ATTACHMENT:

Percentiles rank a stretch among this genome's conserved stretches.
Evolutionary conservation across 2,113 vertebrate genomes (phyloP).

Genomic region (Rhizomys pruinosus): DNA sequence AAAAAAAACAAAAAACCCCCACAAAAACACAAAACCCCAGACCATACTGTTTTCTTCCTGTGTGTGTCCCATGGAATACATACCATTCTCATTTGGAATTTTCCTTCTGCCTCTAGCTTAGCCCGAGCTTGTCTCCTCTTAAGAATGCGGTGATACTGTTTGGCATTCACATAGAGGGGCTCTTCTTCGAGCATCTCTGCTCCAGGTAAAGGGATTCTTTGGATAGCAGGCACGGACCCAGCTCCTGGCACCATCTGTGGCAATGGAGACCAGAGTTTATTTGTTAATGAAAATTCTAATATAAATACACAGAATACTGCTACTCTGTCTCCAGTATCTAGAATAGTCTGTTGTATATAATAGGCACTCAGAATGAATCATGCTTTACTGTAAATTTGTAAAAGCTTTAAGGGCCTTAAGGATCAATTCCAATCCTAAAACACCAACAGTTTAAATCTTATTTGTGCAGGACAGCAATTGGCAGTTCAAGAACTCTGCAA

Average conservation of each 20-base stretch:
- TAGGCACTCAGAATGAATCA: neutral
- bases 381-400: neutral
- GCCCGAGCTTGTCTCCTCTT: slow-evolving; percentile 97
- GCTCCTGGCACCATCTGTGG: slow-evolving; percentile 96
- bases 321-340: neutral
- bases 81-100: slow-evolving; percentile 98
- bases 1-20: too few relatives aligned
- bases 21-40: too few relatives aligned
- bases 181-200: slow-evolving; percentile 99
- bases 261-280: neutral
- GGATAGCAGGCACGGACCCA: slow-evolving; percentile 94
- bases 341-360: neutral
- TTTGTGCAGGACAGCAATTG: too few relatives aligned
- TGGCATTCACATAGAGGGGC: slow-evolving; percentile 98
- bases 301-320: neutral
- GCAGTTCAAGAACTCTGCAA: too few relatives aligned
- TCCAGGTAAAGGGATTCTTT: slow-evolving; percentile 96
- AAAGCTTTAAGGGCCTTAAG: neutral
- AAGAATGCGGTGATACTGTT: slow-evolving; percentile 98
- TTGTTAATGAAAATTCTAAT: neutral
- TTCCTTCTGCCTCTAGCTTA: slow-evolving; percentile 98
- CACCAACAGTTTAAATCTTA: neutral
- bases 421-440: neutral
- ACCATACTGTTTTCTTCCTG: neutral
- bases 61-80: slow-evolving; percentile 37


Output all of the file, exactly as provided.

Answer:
Percentiles rank a stretch among this genome's conserved stretches.
Evolutionary conservation across 2,113 vertebrate genomes (phyloP).

Genomic region (Rhizomys pruinosus): DNA sequence AAAAAAAACAAAAAACCCCCACAAAAACACAAAACCCCAGACCATACTGTTTTCTTCCTGTGTGTGTCCCATGGAATACATACCATTCTCATTTGGAATTTTCCTTCTGCCTCTAGCTTAGCCCGAGCTTGTCTCCTCTTAAGAATGCGGTGATACTGTTTGGCATTCACATAGAGGGGCTCTTCTTCGAGCATCTCTGCTCCAGGTAAAGGGATTCTTTGGATAGCAGGCACGGACCCAGCTCCTGGCACCATCTGTGGCAATGGAGACCAGAGTTTATTTGTTAATGAAAATTCTAATATAAATACACAGAATACTGCTACTCTGTCTCCAGTATCTAGAATAGTCTGTTGTATATAATAGGCACTCAGAATGAATCATGCTTTACTGTAAATTTGTAAAAGCTTTAAGGGCCTTAAGGATCAATTCCAATCCTAAAACACCAACAGTTTAAATCTTATTTGTGCAGGACAGCAATTGGCAGTTCAAGAACTCTGCAA

Average conservation of each 20-base stretch:
- TAGGCACTCAGAATGAATCA: neutral
- bases 381-400: neutral
- GCCCGAGCTTGTCTCCTCTT: slow-evolving; percentile 97
- GCTCCTGGCACCATCTGTGG: slow-evolving; percentile 96
- bases 321-340: neutral
- bases 81-100: slow-evolving; percentile 98
- bases 1-20: too few relatives aligned
- bases 21-40: too few relatives aligned
- bases 181-200: slow-evolving; percentile 99
- bases 261-280: neutral
- GGATAGCAGGCACGGACCCA: slow-evolving; percentile 94
- bases 341-360: neutral
- TTTGTGCAGGACAGCAATTG: too few relatives aligned
- TGGCATTCACATAGAGGGGC: slow-evolving; percentile 98
- bases 301-320: neutral
- GCAGTTCAAGAACTCTGCAA: too few relatives aligned
- TCCAGGTAAAGGGATTCTTT: slow-evolving; percentile 96
- AAAGCTTTAAGGGCCTTAAG: neutral
- AAGAATGCGGTGATACTGTT: slow-evolving; percentile 98
- TTGTTAATGAAAATTCTAAT: neutral
- TTCCTTCTGCCTCTAGCTTA: slow-evolving; percentile 98
- CACCAACAGTTTAAATCTTA: neutral
- bases 421-440: neutral
- ACCATACTGTTTTCTTCCTG: neutral
- bases 61-80: slow-evolving; percentile 37